Oxygen penetration energy change according to surface roughness and transmission electron microscope surface analysis. Photo = Jeong Se-young, a professor at Pusan National University
A Korean research team has opened up the possibility of manufacturing non-oxidized copper by identifying the origin of copper oxidation at the atomic level for the first time in the world.
The Ministry of Science and ICT announced that a research team led by Pusan National University Professor Jeong Se-young, Sungkyunkwan University Professor Kim Young-min, and Mississippi State University Professor Seong-gon Kim have identified the principle of copper oxidation in theory and experiment using an ultra-flat copper thin film with monoatomic layer roughness.
The research team confirmed that oxidation did not occur by implementing a monoatomic layer-level ultra-flat copper thin film with a self-developed thin film growth device.
As a result of observing the ultra-flat copper thin film exposed to air for one year using a high-resolution transmission electron microscope, etc., neither the natural oxide film normally observed on the copper surface nor even the atomic level oxidation was observed.
In addition, as a result of calculating the energy change for oxygen to enter the inside of copper, when the surface roughness is two or more atomic layers, oxygen penetration into the inside of copper proceeds easily, whereas when it is a perfectly flat surface or a monoatomic layer, it is very large for oxygen penetration. He revealed that oxidation does not occur at room temperature because it requires energy. Oxygen present on the surface of the ultra-flat thin film also has a self-regulating function that suppresses oxidation by pushing out other oxygen from approaching when 50% of the sites where oxygen can exist are filled.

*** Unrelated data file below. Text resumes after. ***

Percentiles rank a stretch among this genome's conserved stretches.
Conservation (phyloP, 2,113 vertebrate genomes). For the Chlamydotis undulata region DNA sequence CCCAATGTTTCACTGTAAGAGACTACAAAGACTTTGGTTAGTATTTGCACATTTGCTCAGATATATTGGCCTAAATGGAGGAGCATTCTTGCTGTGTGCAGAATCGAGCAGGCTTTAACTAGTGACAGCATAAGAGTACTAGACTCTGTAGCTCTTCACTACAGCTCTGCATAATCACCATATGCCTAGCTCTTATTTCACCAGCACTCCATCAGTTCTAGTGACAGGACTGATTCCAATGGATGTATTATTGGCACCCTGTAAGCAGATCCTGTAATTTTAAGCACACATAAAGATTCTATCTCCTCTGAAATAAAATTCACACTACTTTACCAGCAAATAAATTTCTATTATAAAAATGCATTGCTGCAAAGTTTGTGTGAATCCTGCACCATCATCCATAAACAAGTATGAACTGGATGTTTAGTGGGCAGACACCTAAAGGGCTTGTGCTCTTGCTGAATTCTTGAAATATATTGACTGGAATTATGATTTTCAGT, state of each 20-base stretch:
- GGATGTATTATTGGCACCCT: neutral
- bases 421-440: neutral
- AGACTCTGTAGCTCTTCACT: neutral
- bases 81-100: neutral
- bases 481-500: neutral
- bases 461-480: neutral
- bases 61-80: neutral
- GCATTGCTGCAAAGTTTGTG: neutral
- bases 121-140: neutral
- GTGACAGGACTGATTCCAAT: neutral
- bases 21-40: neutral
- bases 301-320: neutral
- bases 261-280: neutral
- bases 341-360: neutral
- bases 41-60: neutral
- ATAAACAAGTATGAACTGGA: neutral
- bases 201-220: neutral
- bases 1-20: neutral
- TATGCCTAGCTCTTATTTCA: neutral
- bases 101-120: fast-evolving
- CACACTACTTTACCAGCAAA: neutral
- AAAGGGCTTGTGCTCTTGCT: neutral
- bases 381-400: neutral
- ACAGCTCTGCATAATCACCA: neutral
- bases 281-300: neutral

The research team believes that it will be an opportunity to economically replace gold used in nano circuits with copper thin films by accurately revealing the cause of copper oxidation used throughout the industry.
Professor Jeong Se-young said, “The replacement of gold with copper with high electrical conductivity will contribute to economic advantages and miniaturization of equipment.
Meanwhile, the research results, which were carried out with support from the Ministry of Science and ICT, such as individual basic research and group research support project, were published on the 17th in the international academic journal Nature.